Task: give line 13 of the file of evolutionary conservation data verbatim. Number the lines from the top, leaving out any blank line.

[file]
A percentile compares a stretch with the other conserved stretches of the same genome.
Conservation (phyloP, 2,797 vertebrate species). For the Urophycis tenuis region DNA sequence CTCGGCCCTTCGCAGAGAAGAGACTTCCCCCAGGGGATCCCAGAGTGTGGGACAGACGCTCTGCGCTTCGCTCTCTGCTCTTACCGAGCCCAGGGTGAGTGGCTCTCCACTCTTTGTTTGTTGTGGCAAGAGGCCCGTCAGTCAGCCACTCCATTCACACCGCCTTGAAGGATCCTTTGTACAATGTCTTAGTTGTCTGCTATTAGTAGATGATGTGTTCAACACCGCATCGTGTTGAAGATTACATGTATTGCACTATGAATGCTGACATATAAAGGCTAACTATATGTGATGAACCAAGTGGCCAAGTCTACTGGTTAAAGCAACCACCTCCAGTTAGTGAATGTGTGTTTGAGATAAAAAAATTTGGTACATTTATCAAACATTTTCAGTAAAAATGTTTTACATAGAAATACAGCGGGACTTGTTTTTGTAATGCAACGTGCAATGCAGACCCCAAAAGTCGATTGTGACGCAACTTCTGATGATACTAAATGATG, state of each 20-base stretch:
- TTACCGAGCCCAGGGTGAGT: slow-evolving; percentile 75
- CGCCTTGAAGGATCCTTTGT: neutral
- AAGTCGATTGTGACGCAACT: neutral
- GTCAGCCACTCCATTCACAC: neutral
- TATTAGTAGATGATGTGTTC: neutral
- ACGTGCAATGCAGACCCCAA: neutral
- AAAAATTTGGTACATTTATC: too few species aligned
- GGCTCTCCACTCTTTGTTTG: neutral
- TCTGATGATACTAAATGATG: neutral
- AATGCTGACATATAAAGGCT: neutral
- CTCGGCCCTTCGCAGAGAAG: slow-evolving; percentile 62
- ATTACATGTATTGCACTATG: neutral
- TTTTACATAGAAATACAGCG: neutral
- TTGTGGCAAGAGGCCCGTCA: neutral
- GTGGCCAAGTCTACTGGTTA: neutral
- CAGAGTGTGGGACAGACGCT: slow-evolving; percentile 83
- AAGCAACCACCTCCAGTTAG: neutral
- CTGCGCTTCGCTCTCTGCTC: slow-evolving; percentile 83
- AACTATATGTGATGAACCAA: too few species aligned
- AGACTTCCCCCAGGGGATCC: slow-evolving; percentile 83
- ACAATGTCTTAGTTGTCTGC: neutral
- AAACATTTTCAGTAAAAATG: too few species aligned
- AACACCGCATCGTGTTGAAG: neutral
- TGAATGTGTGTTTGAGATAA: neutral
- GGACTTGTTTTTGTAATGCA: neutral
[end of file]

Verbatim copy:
- CTCGGCCCTTCGCAGAGAAG: slow-evolving; percentile 62